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Hydrodynamics of placing off-bottom plugs in oil and gas wells


Hydrodynamics of placing off-bottom plugs in oil and gas wells

Ghazal, Abdallah M. S. (2023) Hydrodynamics of placing off-bottom plugs in oil and gas wells. PhD thesis, Concordia University.

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In this thesis, we aim to unravel hydrodynamic challenges of common plug placement processes during the abandonment of oil and gas wells. Placing plugs in wells often starts with injecting cement slurry in wellbores filled with lower-density liquids (e.g. water). We develop a 2D model to investigate the flow dynamics during this process.
We first consider the ideal case where the injector and the wellbore are concentric. We illustrate that the injected fluid develops a finger below the injector. The finger breaks after an instability develops at the interface, leading to enhanced mixing below the injector. A mixed layer thus forms and prevents the downward displacement of the injected fluid and the placement failure.
The injection configuration is often far from ideal in field operations. We investigate the effect of the injector size and position in the wellbore. We illustrate, through different mechanisms, that the downward flow of the injected fluid is disrupted for a wide range of injector sizes and positions. However, the water content of the accumulated fluid varies notably with both geometric factors.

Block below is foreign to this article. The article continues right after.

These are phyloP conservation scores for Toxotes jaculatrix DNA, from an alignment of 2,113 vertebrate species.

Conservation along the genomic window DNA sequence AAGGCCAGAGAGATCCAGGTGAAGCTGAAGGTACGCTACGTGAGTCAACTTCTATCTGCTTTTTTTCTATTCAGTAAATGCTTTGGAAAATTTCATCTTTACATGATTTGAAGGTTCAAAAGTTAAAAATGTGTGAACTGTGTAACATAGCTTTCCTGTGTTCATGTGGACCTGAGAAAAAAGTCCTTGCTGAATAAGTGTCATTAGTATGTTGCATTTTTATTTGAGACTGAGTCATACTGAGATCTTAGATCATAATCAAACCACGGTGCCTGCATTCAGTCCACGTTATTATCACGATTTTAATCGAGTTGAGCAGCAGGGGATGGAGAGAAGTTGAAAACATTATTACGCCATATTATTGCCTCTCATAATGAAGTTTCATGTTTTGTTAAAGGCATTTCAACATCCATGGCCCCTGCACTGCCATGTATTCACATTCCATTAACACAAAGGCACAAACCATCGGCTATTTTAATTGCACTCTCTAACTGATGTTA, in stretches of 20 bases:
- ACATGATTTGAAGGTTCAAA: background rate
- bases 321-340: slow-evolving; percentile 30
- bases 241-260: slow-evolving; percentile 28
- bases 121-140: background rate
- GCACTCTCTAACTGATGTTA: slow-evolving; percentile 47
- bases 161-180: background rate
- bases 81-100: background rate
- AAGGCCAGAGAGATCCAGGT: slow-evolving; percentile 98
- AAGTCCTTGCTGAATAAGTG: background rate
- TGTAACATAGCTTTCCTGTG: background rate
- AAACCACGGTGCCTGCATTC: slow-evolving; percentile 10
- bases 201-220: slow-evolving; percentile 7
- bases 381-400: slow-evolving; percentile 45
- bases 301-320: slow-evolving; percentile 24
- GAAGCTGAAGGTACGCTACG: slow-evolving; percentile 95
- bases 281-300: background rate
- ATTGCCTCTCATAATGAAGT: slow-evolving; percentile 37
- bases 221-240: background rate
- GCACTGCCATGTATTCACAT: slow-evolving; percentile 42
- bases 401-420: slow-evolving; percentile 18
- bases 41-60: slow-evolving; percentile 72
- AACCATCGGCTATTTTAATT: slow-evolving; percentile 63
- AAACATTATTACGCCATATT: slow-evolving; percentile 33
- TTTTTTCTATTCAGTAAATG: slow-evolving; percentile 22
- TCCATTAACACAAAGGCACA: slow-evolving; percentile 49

Exploring the range of density differences relevant to the placement operations, we characterize the changes in the flow dynamics and identify two displacement flow regimes where the front velocity either remains constant or accelerates after a quasi-steady velocity. Regardless, the displacement flow is unstable and is followed by the accumulation of the injected fluid.
To investigate the effect of the domain geometry on the predicted flow features, we conduct a brief comparison of the flow dynamics in 2D and 3D domains with and without the assumption of flow symmetry. We show that the 2D model is more effective in predicting the flow features compared to models which presume flow symmetry, when the flow is not known to be axisymmetric priori.
Placing the plugs often ends with pulling the injector out of the wellbore. Using a similar 2D model, we illustrate that the density unstable interface of the plug is affected by the pull-out only when the interface is very close to the injector. Pulling at lower velocities seem to facilitate the mixing at the interface.

Divisions:Concordia University > Gina Cody School of Engineering and Computer Science > Mechanical, Industrial and Aerospace Engineering
Item Type:Thesis (PhD)
Authors:Ghazal, Abdallah M. S.
Institution:Concordia University
Degree Name:Ph. D.
Program:Mechanical Engineering
Date:28 March 2023
Thesis Supervisor(s):Karimfazli, Ida
ID Code:992270
Deposited By: Abdallah M. S. Ghazal
Deposited On:17 Nov 2023 14:32
Last Modified:17 Nov 2023 14:32
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